Do you understand how representative democracy works? It seems like you don’t.

      I’m just glad to be around in this turning point in history where we stand up again and fight…

      by misrepresenting statistics, holding signs of Obama as the Joker or Hitler, and bitching on the internet? Enjoy your revolution fail.

  23. Kylie permalink
    March 24, 2010 2:23 pm

    To the people who say America has THE BEST health care in the world, I would like to point out that my country, Australia, has some of the best health care in the world. We’re the nation that brought you the electric pacemaker, penicillin, the bionic ear, the humidi-crib (incubators for newborns), spray-on skin for burns victims, and the cervical cancer vaccine. And we manage to do all this while still providing free health care for our citizens. The quality of the health care remains uncompromised. You can do this, America!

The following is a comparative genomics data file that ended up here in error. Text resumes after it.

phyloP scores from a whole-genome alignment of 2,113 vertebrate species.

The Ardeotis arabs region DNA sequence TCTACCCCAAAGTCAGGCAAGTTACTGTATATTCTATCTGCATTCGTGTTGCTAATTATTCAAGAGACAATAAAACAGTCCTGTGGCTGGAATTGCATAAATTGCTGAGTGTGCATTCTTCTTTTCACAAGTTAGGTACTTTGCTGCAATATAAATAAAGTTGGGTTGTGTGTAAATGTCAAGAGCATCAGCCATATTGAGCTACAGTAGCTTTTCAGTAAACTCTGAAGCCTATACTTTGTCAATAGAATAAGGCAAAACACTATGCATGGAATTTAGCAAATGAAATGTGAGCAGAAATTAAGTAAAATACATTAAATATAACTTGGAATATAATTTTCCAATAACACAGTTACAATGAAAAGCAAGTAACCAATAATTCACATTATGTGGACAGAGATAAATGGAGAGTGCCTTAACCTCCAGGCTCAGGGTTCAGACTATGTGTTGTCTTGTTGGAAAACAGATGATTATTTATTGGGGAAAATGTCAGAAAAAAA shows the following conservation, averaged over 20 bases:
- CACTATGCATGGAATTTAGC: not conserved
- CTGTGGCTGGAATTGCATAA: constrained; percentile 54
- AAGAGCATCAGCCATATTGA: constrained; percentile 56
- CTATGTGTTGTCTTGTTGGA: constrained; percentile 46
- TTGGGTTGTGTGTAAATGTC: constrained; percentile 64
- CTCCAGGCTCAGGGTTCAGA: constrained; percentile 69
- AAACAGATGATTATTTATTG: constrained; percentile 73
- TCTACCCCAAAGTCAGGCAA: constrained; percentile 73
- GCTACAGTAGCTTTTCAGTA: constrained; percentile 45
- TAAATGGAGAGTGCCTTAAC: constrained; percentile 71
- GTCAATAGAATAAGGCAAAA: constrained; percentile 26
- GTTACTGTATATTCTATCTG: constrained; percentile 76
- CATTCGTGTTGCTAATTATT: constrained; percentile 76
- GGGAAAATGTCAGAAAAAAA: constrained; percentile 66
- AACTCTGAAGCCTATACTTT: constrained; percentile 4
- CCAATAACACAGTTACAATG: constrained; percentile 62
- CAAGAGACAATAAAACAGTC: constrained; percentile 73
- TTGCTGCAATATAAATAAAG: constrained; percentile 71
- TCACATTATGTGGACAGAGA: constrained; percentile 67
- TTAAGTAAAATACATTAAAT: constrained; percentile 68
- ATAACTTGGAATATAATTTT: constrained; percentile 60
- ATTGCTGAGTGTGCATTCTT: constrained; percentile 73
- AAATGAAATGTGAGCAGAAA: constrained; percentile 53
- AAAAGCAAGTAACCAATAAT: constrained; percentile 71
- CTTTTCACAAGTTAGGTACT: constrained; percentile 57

24. McKenna permalink
    March 24, 2010 3:16 pm

    Fantastic article and some real good comments. Thanks

  25. coopworker permalink
    April 28, 2010 11:15 pm

    Clement Attlee, NHS.It might be a bit wobbly but it still works,oh and by the way Prof.Stephen Hawking is English and it’s the NHS that have kept him alive this long.